This serves two purposes: ensuring that you’ll have the luxury of time if you need to perform an abrupt job hunt, and establishing how much you can safely put away each month without jeopardizing your business or standard of living (within reason).
Having a relatively large sum of money on hand for emergencies is always good, and if you never have to use it for the purpose for which you set it aside, it can supplement your retirement whenever you decide it’s time to cash in.
My Bank Tracker also suggests storing your emergency fund using a “high-yield” bank account, such as an online savings account, rather than sticking with traditional, low-interest savings options.
You also need to plan for taxes, which in addition to whatever your tax bracket percentage is, includes allocating 15 percent of your income to pay Social Security and Medicare. This means that you’re probably putting aside a pretty hefty sum (at least 30%) each month.
Once you’ve established your emergency fund and planned for taxes, you should have a general idea of what your wiggle room looks like vis-a-vis saving for retirement.
The actual saving part of retirement entails investment in a retirement account such as an IRA, Roth IRA, a 401(k), or a pension plan (referred to as a “defined benefit plan”).
Each of these account types has benefits and drawbacks depending on your situation.
- A Roth IRA will allow you to contribute a certain amount each year, and you can usually set up an account quickly from a variety of online locations. The money that goes into a Roth IRA is post-tax, meaning you don’t have to pay tax on the retirement funds you pull out. Your income, however, can disqualify you from investing – if you earn above a certain threshold ($140,000 in 2021), you won’t be able to use a Roth IRA.
- Other IRA options exist as well, each with a cap on how much you can contribute per year and varying tax requirements. For example, a traditional IRA account requires you to pay taxes when you withdraw the money, and there’s an upper limit on how much you can contribute.
- A SEP IRA is similar, but the upper limit on investment is substantially higher – and you need to be self-employed (or an employer) to have one.
Nerd Wallet also points out that a 401(k) is a reasonable option for self-employed people who don’t employ anyone else, especially if you plan on saving “a lot in some years — say, when business is flush — and less in others.” 401(k) accounts allow you to put up to a certain amount ($58,000 in 2021) in each year pre-tax, and you pay taxes on withdrawals whenever you start pulling out money.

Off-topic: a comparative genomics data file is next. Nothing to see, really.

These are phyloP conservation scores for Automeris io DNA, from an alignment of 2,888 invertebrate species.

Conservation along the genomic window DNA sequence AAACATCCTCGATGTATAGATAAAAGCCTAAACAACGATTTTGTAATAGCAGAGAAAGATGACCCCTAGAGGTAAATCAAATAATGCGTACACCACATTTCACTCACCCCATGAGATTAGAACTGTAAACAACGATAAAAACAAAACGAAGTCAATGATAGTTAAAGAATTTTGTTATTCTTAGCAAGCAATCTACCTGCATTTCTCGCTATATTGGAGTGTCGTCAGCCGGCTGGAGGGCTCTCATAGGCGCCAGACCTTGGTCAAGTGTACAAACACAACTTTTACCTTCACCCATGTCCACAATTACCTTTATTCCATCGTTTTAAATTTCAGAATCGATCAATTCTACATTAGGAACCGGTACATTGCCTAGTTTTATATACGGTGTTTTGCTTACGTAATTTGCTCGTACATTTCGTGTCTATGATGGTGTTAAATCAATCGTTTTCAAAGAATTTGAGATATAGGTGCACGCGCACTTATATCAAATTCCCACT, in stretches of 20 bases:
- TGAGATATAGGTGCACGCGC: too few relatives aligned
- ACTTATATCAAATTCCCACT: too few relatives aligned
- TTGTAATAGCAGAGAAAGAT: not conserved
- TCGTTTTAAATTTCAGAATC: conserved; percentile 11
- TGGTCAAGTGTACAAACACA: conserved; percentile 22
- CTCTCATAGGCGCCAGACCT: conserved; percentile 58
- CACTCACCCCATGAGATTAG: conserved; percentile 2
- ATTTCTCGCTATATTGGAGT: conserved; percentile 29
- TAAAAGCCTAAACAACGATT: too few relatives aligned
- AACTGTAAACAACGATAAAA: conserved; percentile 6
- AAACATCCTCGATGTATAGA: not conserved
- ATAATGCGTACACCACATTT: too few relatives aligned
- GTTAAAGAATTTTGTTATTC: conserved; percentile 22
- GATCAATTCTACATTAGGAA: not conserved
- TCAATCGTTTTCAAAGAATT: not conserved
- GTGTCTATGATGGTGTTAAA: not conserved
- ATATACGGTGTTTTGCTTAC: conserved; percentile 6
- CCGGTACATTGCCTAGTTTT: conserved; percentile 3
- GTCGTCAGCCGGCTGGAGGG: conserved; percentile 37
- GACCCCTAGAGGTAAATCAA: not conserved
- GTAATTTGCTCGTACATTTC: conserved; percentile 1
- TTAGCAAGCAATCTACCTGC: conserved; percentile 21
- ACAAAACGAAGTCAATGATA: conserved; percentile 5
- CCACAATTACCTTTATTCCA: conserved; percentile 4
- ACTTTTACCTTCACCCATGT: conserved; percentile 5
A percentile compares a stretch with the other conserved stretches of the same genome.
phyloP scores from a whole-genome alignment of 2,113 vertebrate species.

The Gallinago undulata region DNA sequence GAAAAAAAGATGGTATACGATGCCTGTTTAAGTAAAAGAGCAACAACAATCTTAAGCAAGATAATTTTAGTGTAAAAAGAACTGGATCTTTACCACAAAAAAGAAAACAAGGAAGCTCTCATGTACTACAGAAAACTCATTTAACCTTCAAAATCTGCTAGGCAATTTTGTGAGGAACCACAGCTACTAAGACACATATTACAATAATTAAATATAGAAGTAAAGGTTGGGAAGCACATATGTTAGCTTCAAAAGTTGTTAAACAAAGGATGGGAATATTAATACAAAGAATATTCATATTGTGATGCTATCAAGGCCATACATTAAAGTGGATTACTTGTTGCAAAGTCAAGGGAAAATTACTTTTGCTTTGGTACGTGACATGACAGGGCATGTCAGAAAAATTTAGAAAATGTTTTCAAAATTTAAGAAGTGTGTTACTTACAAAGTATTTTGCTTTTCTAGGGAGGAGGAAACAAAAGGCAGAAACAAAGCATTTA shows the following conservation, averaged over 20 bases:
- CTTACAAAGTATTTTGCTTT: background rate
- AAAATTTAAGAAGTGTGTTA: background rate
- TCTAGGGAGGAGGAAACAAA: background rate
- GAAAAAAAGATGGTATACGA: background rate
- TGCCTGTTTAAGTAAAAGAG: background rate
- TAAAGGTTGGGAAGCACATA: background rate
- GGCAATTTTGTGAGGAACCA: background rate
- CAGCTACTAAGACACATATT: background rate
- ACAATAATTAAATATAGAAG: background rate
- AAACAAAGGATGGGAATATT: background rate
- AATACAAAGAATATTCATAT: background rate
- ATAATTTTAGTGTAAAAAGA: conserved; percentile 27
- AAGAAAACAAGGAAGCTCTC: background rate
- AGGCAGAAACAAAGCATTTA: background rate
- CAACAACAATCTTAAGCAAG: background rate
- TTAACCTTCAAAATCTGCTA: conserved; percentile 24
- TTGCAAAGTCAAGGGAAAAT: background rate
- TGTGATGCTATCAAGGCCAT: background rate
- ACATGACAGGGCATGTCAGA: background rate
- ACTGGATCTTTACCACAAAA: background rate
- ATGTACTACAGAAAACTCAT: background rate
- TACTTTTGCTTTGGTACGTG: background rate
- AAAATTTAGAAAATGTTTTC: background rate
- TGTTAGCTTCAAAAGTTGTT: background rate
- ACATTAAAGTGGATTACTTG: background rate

More eccentric retirement options exist as well. Taxable Brokerage Accounts let you invest in stocks and securities through a brokerage, and you’re able to use the money whenever you please – but you’ll have to pay taxes on your gains each year, which can become expensive in the long run.
And defined benefit plans are expensive and entail high fees, but they allow you to set up a pension with high investment opportunities as opposed to some of the lower-investment options.
Whichever option (or options – you can always invest in multiple accounts) you choose, make sure you’re saving for retirement in some capacity. And remember that these accounts represent exponential growth, meaning that the sooner you start saving, the better off you’ll be when you begin your retirement journey.
Stripe makes it easier to collect money from customers
(FINANCE) Stripe didn’t reinvent the wheel, but they are outshining competitors by adding features that help small businesses.
Payment processing is an attribute of any sales process that can make or break the customer’s experience – and, with it, your revenue stream.
While coding in a payment portal can be time-intensive and costly, payment processor company, Stripe has a simple alternative: Payment Links.
Stripe Payment Links are exactly what they sound like. Rather than linking a customer to a product and then having them check out via the usual cart process, you can send them a Payment Link for that specific product; the customer then enters their payment information in the ensuing window, and the product is theirs.
It’s a very straight-forward process that is made easier by Stripe’s no-code presentation, a choice that ProductHunt posits is an effort to go with the no-code flow we’ve seen in the last year.
And, the easier the checkout process is, the more likely a customer is to complete a transaction. It’s one of the reasons why Amazon’s “Buy Now” feature is so rewarding (and dangerous, especially at night).
By offering a customer a direct link to a product with a space to enter their card info in a hassle-free manner, Stripe has created an incredibly convenient way for them to pay – and, without the usual process of checking out involved, customers have less time to second-guess that payment.
Call it what you want (manipulative, pushy, morally grey), but if a customer doesn’t get the chance to rethink their purchase before the payment form has been filled out, chances are decent that they’ll follow through.
Certainly, there are drawbacks to this system. The link applies to individual products or services, which means that, while you can create an individual link for each item on your site, your payroll processing will categorize each of those links differently. That can be a mess to sort out at the end of the day.
But it’s a great way to ensure that customers who want something specific can get it quickly and without much ado about anything.
Putting a Payment Link in your bio after advertising a product on Instagram, sharing your link on Twitter, or even DMing links to interested customers is sure to be a productive, if shameless, endeavor.
Here is a quick rundown from Stripe: